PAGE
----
Mind: The Gap

Religions across the world found themselves defending their faith against the seemingly ever-advancing discoveries of science for much of the twentieth century. Such defence often took the form of claims about what science would never be able to explain or do because of mysteries that were the sole domain of a god hidden behind an impenetrable veil of mystery. Science chose to ignore these claims almost entirely, and the realms of the unexplained and putatively inexplicable were progressively brought into the domains of science instead. So inexorable and embarrassing did this advance become that someone (possibly Henry Drummond who used the phrase “gaps which they will fill up with God” in his Lowell lectures The Ascent of Man) coined the phrase “the God of the gaps” to describe supposed deities whose empires consisted of domains ever-shrinking before the advance of science.

The twenty-first century has already witnessed a comparable phenomenon that has progressively diminished the domain not of erstwhile gods but what is perhaps the last bastion of human self-esteem, consciousness, the mind or the soul. Typically claims about the soul, whether explicit or implicit, amount to claims about what human beings can do that either other species or, until recently, machines could never be expected to do. We find ourselves invited to believe that creativity, imagination, innovation, and especially the creation of poetry, prose, music, art and so forth are quintessentially human traits that define who we are and our uniqueness and importance in the scheme of things.

The longevity of these beliefs in gaps between what science can explain or other species can do is to a large extent attributable to the persistence of the linguistic terminology that embodies them. Words such as “genius”, “inspiration”, “creativity”, “insight”, as well as “consciousness”, “understanding” and “imagination” implicitly refer to what are often thought to be the inexplicable properties of beings uniquely possessed of qualities attributable to something that since ancient times has been called “the soul”.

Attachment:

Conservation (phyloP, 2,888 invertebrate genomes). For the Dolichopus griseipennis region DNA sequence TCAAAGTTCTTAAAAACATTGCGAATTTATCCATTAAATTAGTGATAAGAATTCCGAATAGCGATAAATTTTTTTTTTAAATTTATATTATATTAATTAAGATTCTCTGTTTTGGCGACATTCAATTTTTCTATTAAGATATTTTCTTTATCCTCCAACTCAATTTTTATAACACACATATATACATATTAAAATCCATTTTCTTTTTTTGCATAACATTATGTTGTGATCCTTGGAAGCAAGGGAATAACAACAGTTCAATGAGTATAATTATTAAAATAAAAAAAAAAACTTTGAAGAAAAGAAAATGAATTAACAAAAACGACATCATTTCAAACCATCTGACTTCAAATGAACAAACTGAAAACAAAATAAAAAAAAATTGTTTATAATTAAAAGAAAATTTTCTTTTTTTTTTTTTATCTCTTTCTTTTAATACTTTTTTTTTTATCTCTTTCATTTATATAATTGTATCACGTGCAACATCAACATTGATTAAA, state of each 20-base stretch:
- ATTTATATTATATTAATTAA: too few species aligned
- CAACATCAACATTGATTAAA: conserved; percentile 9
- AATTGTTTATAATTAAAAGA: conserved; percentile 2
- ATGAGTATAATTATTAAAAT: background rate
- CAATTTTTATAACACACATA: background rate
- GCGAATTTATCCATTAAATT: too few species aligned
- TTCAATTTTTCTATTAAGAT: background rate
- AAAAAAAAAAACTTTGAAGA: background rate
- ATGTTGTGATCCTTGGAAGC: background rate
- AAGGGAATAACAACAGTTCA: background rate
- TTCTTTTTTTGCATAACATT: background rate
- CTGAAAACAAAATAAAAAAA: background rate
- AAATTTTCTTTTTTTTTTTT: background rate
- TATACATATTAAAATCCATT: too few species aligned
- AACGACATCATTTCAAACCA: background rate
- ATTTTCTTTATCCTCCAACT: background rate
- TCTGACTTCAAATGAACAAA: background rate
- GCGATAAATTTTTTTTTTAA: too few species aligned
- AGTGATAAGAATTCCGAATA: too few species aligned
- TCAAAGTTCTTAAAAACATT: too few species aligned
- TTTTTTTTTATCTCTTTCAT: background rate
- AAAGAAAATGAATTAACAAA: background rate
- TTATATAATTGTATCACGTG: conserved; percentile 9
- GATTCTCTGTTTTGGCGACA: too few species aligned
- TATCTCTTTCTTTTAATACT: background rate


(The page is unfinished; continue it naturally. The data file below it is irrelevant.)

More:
The logic was apparently irrefutable: creatures with souls can do things that creatures and objects without souls cannot do; these creatures and objects (there is usually a favourite, long list) do not have souls; therefore these creatures and objects cannot do these things. Candidates for membership of the list of soulless creatures have from time to time included other human races, women, humans with differently-coloured skins, humans who look different, humans who are in some way mentally or physically different, non-human animals, arachnids, insects and microbes; all objects have been denied souls for most of human history by most human tribes, but not quite by all. Lack of a soul, or in some cases possession of what was judged to be a corrupt, condemned, bad or evil soul, was often used as an excuse for persecution, cruelty, enslavement, war and killing. In some cultures the supposed absence of a soul was associated with inability to feel pain or, less often, inability to experience joy and love. On the heels of the denial of souls, therefore, all manner of cruelty and excess was justified.

One of the more peculiar aspects of “the soul question” is associated with the ability to be conscious and to think, and therefore with the possession of something called “the mind”. Consciousness in particular, and often the capacity to think by association, are held out as indications of possession of a soul and as the attributes of creatures possessed of souls. By the aforementioned logic, non-human things generally and non-living things in particular are therefore incapable of consciousness and thought. We quickly conclude that they are of no consequence, and ours to do with as we please.

Alan Turing famously wrote a prescient and epoch-defining paper called “Can Machines Think?” in 1952 shortly before his death. In that paper he chose to equate the question whether a machine can think with the question whether we can tell that it thinks, which was an unfortunate piece of positivism since whether something is the case and whether we can ascertain that it is the case are obviously two quite different things. (For example, whether there is life on other worlds is a matter of fact; whether we can ascertain whether there is life on other worlds is merely a matter of contingency.) Nevertheless, what came to be known as “The Turing Test” has become a defining feature of our age, and is set to become ever more central as artificial intelligence becomes more powerful and ubiquitous. And as AI, more particularly general artificial intelligence capable of addressing and solving a wide and deep range of everyday challenges, becomes more powerful, so the gaps between what “machines” can do and what human beings can do will shrink. And inevitably that has raised, and will raise again and again, the question whether there is ultimately anything “unique” about human beings, and in particular whether the notion of “the soul” serves any purpose.